Inspired by Robert St. John's Deep South Staples. Changes made to original recipe by me (Alline) and are not indicative of Mr. St. John’s culinary talents.
- 1 quart chicken broth
- 4 cans green beans, drained (14.5 ounce cans)
- ¼ cup bacon, sliced
- 1 cup onion, medium dice
- 1 ½ tsp salt
- 1 tsp freshly ground pepper
- 2 cups Béchamel Sauce (recipe follows)
- 1 cup Swiss cheese, shredded
- 1 6-ounce can French’s French Fried Onions
- Make Simplified Béchamel Sauce (below)
- Preheat oven to 350 degrees.
- In a large sauce pot, bring chicken broth to a boil.
- Place drained green beans in the broth and simmer 10 minutes, Drain the green beans.
- Meanwhile, in a separate skillet, render bacon until it just becomes crisp.
- Drain excess bacon grease from the skillet and add the diced onions. Cook over medium heat for five minutes.
- Stir in salt, pepper and Béchamel sauce.
- Remove mixture from heat and fold in green beans, cheese, and ½ of the canned, fried onions.
- Place mixture in a 3-quart baking dish and bake 30 minutes.
- Remove from the oven and sprinkle the remaining fried onions over the top of the casserole and return to the oven for an additional 12-14 minutes.
- Allow to cool slightly before serving.
Simplified Béchamel Sauce (modified from Joy of Cooking)
In a heavy saucepan over low heat, melt:
3 Tablespoons butter
3 Tablespoons all-purpose flour
Cook, uncovered, stirring occasionally with a wood spoon or spatula, over medium-low heat until the roux is just fragrant but not darkened, 2-3 minutes. Remove from the heat and let cool slightly.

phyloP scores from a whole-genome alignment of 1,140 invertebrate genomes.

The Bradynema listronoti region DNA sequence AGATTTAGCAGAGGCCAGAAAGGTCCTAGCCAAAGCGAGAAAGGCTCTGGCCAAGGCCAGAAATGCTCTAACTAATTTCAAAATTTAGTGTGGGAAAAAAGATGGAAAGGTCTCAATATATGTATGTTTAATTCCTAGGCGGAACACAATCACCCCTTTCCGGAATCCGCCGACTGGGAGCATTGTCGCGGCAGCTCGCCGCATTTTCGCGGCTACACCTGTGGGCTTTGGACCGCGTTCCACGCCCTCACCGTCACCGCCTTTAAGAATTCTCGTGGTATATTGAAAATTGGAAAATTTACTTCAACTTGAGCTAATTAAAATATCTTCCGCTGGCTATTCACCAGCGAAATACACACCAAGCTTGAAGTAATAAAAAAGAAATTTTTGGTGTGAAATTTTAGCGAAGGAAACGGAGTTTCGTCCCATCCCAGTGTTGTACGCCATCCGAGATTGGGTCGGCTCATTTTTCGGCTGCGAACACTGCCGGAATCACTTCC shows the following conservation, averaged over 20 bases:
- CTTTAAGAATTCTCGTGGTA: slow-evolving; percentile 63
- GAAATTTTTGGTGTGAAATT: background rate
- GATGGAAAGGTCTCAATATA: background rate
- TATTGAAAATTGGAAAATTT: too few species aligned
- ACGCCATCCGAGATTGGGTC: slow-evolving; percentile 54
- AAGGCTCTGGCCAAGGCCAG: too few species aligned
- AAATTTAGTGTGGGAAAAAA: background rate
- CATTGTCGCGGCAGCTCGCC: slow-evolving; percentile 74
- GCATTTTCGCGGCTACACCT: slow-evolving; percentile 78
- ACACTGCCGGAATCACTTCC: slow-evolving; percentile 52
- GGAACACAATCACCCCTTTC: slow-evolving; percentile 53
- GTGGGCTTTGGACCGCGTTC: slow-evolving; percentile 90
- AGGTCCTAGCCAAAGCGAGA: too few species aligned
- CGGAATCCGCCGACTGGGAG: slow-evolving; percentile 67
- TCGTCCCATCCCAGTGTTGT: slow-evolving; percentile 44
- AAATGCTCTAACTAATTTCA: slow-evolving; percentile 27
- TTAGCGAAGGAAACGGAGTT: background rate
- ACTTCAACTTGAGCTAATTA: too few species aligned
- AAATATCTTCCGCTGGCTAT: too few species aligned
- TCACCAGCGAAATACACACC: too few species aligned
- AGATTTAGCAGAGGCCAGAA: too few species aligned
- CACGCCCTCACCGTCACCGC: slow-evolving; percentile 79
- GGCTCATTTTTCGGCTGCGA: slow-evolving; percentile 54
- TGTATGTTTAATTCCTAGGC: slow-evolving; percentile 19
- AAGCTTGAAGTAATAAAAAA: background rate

Slowly whisk in:
2 cups whole milk
and return the saucepan to the heat.
Bring the sauce slowly to a simmer, whisking to prevent lumps, and cook, stirring often and skimming any skin that forms on the surface, over low heat, without boiling, until it reaches the consistency of thick cream soup, 8 to 10 minutes.
Strain through a fine-mesh sieve, if desired. Season with salt and ground pepper to taste.
Hmmm....why does this dark brown chocolate nut tart look RED? Probably because I haven't yet learned to mess with photos that were not taken by me...sheesh. For the real thing, check out the Vegetarian Times website!
RECIPE #3: Triple Nut Chocolate Tart
Vegetarian Times November 1, 2008
Serves 12 (we served 16, easily)
No one will guess this rich, elegant tart is vegan.
- 1 cup pastry flour
- ½ cup cornmeal
- 2 Tbs. sugar
- ¼ tsp. salt
- ½ cup vegan margarine (1 stick)
- 1 tsp. vanilla extract
- 3 cups mixed walnuts, pecans, and almonds (1 cup each), coarsely chopped
- ¼ cup vegan margarine (½ stick)
- 5 oz. bittersweet chocolate, chopped or in chips
- 2 Tbs. pastry flour
- ¼ tsp. salt
- ½ cup maple syrup
- 2 tsp. vanilla extract
To make Crust:
- Combine flour, cornmeal, sugar, and salt in bowl.
- Rub margarine into flour mixture with fingers until mixture is crumbly.
- Sprinkle in vanilla, and stir.
- Add 1 to 2 Tbs. cold water until dough clumps together loosely.
- Press dough into pie dish or tart pan until sides and bottom are covered.
- Chill in freezer 30 minutes.
- Preheat oven to 375°F.
- Spread nuts on baking sheet, and bake 10 to 12 minutes, until lightly browned.
- Melt margarine and chocolate in saucepan over low heat, stirring until smooth. Sprinkle in flour and salt, and stir until smooth.
- Stir in maple syrup and vanilla.
- Stir in nuts.
- Spread nut mixture in piecrust.
- Bake 25 minutes, or until crust is golden and filling is firm.
- Cool on wire rack at least 20 minutes before serving.